International Tax Law: Offshore Tax Avoidance in South Africa provides a comprehensive analysis of some of the offshore tax-avoidance schemes employed by South African residents. The book offers a detailed and logical explanation of difficult international tax concepts, and critically analyses the effectiveness of South African legislation in curbing offshore tax-avoidance schemes. South African legislative provisions are compared with similar provisions in the United Kingdom and the United States of America, and international case law and tax treaty implications are thoroughly discussed.
International Tax Law: Offshore Tax Avoidance in South Africa also addresses the recommendations of international organisations, such as the Organisation for Economic Co-operation and Development (OECD), which seek to prevent international tax avoidance. In this regard, the role of tax havens in encouraging international tax avoidance and the OECD initiatives to stifle their development are considered.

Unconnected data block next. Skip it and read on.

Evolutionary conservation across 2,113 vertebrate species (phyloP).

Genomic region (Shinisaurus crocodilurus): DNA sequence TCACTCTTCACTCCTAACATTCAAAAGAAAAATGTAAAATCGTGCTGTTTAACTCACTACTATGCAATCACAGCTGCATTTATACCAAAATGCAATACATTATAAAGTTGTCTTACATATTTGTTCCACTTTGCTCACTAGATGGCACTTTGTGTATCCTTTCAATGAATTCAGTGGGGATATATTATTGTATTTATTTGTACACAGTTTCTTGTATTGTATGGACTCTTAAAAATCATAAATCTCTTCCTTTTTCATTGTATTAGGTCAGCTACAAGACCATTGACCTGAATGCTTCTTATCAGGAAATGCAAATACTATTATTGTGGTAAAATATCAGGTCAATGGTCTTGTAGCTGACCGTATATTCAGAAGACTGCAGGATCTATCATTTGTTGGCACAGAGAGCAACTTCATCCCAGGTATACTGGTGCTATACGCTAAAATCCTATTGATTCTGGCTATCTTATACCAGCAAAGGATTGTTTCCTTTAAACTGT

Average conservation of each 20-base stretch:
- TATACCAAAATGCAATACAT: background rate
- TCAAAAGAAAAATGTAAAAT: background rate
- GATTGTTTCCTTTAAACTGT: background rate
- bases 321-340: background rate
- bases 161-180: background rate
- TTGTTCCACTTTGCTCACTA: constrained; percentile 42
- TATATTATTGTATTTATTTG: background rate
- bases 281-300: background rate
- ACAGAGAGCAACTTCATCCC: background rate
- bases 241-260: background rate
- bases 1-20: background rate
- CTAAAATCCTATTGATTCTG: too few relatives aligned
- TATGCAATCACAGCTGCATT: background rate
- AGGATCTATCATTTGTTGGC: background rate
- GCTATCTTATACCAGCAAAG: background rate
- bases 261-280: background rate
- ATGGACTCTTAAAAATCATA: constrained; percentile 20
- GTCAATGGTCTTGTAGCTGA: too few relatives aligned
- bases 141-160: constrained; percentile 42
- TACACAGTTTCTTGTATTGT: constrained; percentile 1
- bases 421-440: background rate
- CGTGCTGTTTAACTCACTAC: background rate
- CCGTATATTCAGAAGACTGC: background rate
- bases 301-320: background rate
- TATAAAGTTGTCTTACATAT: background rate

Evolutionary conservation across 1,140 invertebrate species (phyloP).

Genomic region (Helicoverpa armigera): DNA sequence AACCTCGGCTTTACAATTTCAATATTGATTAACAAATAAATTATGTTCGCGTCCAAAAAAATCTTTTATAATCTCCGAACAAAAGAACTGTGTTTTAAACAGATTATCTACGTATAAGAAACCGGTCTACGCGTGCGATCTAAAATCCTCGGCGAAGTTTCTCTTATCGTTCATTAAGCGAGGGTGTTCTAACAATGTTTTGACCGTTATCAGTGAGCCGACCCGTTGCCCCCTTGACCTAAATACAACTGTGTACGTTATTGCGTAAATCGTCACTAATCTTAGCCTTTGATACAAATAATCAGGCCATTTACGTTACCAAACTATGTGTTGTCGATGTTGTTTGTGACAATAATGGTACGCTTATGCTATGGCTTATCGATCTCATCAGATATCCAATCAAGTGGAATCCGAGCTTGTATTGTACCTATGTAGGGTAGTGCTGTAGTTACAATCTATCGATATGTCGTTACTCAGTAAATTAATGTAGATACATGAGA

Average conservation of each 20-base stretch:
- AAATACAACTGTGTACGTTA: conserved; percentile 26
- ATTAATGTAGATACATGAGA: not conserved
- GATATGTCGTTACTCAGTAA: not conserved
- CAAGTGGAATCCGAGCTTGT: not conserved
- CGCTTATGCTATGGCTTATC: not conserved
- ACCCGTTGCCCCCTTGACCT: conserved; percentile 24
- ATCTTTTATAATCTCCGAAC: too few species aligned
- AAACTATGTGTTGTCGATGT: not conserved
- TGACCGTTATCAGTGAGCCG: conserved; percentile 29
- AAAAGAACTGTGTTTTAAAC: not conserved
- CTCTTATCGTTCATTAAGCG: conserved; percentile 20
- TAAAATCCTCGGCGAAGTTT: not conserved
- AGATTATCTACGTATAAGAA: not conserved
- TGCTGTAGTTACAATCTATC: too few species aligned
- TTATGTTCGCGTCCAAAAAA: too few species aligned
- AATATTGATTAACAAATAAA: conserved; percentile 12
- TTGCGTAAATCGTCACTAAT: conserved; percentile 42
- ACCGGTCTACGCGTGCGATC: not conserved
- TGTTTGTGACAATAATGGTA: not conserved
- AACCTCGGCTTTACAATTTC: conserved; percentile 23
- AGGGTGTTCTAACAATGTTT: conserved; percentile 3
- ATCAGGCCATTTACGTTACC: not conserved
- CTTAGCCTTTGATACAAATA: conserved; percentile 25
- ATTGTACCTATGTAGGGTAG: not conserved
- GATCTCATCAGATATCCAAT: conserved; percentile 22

Section 240A of the Tax Administration Act, 2011 (as amended) requires that all tax practitioners register with a recognized controlling body before 1 July 2013. It is a criminal offense to not register with both a recognized controlling body and SARS.
MINIMUM REQUIREMENTS TO REGISTER
The Act requires that a minimum academic and practical requirments be set to register with a controlling body. Click here for the minimum requirements of SAIT.